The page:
The Hills of Greenmore One fine winter's morn my horn I did blow To the green fields of Keady for hours we did go We covered our dogs and we searched all the way For none loves this sport better than the boys in the Dale. And when we are rising we're all standing there We sit up by the fields, boys, in search of the hare We didn't get far till someone gave the cheer Over high hills and valleys this sweet puss did steer As we flew o'er the hills, 'twas a beautiful sight There was dogs black and yellow, there was dogs black and bright Now she took to the black bank for to try them once more Oh it was her last ride o'er the hills of Greenmore In the field fleet stubble this pussy did lie And in growing chary they did pass her by And there well we stood at the top of the brae We heard the last words that this sweet puss did say: "No more o'er the green fields of Keady I'll roam In touch of the fields, boys, in sporting and fun Or hear the long horn that your toner does play I'll go home to my den by the clear light of day" You may blame ?our right man? for killing the hare For he ?said his o.k. first? this many a year On Saturday and Sunday he never gives o'er With a pack of strange dogs round the hills of Greenmore. --------------------------------------------------------- recorded by Steeleye Span on "Hark! The Village Wait" (1970) and sung live by Derwish! in 1993. NOTE: "A mighty song! But a little known one. This saga of a hare hunt and its variant 'The Granemore Hare' hail from around Keady in Co. Armagh. In the song the only one to get the rough end of the stick is the 'pussy'. Do we detect a Monigan in the hunt?" - Steeleye liner note NOTE:I am not too sure about some of the words, because Terry Woods has strange way of pronouncing words. At least this set of words seems to be fairly self-consistent. MJ MJ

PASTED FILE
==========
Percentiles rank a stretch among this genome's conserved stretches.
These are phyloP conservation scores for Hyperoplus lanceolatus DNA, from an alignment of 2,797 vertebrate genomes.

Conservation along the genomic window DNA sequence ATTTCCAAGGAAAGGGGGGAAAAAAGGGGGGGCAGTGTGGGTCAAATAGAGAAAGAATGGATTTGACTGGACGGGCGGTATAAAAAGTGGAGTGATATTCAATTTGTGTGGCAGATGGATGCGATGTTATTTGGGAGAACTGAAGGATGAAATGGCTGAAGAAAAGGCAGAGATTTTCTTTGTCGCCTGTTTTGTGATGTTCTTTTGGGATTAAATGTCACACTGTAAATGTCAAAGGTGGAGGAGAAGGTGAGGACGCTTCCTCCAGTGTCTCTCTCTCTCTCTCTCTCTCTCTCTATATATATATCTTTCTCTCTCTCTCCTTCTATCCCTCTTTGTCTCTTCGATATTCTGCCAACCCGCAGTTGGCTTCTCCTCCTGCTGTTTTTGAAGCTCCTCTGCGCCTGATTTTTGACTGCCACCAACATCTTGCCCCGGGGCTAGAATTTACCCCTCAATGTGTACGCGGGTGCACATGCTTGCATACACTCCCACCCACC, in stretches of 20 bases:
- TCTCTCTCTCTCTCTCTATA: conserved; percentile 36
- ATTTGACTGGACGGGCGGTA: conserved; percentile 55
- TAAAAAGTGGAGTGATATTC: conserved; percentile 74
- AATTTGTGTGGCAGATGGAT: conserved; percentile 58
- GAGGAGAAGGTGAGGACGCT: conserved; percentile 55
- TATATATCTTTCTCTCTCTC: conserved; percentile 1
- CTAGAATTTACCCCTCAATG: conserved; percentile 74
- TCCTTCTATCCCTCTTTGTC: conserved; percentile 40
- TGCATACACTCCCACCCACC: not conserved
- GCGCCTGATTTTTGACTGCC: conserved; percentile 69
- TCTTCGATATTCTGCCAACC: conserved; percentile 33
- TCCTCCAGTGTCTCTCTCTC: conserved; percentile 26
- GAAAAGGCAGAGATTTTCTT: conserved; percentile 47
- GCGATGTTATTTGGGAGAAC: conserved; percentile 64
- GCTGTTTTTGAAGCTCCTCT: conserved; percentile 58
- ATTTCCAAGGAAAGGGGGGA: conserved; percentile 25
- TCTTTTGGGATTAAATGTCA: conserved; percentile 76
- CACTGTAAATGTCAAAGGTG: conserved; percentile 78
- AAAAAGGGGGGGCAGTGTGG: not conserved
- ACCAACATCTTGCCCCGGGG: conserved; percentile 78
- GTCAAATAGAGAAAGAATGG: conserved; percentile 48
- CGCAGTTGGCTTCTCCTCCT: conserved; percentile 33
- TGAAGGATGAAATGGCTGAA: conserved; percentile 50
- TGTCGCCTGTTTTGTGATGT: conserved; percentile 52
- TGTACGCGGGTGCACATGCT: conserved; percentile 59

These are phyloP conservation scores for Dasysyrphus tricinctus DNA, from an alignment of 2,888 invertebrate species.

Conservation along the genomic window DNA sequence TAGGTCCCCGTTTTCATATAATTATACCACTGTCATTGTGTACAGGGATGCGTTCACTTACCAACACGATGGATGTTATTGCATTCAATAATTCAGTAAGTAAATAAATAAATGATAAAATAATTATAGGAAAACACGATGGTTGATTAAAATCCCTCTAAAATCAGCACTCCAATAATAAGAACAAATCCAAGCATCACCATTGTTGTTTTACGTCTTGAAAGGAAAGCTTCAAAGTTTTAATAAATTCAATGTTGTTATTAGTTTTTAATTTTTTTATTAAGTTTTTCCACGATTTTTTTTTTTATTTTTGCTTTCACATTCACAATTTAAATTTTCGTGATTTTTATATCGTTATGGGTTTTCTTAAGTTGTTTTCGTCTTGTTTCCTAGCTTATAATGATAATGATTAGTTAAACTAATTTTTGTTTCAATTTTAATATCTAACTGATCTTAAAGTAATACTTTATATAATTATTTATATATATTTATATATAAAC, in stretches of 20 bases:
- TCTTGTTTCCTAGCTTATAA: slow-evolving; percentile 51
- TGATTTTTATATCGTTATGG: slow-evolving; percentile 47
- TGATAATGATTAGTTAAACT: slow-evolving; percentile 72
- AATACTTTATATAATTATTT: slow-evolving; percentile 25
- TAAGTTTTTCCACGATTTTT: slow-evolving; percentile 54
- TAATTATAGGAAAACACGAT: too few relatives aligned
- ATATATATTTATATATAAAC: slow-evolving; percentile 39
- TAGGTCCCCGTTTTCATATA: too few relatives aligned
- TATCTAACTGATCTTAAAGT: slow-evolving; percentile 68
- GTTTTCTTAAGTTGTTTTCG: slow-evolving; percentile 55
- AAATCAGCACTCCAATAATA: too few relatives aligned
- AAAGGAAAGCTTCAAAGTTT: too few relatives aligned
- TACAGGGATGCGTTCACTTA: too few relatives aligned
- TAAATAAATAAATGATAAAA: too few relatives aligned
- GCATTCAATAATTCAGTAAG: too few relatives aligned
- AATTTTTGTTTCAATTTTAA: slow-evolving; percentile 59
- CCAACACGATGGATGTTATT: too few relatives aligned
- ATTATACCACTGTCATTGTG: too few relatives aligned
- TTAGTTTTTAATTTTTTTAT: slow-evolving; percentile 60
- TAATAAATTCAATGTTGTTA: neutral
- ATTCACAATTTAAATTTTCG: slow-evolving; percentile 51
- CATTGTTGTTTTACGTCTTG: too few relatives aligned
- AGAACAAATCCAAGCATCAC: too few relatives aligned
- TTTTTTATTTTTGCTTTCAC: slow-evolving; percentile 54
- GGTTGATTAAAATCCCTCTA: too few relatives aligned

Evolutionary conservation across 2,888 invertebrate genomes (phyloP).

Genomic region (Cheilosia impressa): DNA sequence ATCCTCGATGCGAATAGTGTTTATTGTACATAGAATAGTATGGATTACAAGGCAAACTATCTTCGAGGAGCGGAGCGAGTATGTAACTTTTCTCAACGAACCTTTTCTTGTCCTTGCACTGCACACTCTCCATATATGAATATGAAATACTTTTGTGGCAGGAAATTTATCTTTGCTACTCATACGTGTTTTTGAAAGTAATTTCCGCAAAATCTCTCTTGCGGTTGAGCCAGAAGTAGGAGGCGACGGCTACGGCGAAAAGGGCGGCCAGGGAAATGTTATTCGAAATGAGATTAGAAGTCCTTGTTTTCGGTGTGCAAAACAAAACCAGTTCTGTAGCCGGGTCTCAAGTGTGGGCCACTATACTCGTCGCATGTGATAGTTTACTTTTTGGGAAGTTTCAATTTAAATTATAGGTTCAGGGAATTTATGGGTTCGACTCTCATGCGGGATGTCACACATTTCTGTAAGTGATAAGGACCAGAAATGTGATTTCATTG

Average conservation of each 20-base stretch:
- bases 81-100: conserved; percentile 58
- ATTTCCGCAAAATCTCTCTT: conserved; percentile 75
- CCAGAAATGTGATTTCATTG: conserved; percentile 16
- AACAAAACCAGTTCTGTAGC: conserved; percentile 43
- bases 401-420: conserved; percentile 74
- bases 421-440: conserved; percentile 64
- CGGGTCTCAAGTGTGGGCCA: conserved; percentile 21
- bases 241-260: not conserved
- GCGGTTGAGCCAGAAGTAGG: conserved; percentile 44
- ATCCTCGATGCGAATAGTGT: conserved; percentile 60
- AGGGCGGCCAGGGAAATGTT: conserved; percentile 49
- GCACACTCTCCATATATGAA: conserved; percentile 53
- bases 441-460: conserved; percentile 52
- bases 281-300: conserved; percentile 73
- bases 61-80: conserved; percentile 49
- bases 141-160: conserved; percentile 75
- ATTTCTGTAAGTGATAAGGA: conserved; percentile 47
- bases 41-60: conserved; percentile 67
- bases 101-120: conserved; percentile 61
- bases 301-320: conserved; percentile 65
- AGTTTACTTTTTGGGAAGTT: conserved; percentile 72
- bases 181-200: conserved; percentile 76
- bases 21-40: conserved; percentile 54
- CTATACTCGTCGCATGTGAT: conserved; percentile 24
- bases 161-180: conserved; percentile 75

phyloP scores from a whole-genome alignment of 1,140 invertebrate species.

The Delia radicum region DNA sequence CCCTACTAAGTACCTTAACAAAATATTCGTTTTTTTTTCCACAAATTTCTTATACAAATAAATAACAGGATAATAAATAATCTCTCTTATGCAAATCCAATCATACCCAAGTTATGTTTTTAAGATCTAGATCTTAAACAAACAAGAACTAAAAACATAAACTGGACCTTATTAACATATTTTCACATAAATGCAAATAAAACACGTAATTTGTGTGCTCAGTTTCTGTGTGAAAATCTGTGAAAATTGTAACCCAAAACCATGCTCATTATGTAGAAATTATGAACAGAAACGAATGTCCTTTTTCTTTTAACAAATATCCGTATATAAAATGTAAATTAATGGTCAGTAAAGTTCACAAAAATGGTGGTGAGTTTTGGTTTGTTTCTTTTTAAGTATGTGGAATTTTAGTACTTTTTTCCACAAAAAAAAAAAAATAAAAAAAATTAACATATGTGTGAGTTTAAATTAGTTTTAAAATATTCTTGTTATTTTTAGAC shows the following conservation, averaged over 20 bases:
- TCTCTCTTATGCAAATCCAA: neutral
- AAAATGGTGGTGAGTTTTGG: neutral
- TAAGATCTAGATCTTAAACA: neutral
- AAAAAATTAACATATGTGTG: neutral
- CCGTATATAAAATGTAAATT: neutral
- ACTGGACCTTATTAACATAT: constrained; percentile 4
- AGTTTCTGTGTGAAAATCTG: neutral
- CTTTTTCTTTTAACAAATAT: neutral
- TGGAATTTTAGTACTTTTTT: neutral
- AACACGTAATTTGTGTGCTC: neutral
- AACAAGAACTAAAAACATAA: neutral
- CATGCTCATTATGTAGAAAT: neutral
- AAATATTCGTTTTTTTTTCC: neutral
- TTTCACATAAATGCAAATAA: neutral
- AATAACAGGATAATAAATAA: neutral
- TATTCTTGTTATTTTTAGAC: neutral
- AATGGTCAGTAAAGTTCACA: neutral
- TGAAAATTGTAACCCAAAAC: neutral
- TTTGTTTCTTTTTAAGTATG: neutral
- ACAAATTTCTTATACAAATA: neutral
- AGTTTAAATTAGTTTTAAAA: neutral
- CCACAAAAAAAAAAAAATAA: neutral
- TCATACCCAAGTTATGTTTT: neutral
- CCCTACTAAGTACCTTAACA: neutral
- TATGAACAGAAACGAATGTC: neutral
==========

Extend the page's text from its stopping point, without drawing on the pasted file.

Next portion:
Thanks to Mudcat for the Digital Tradition!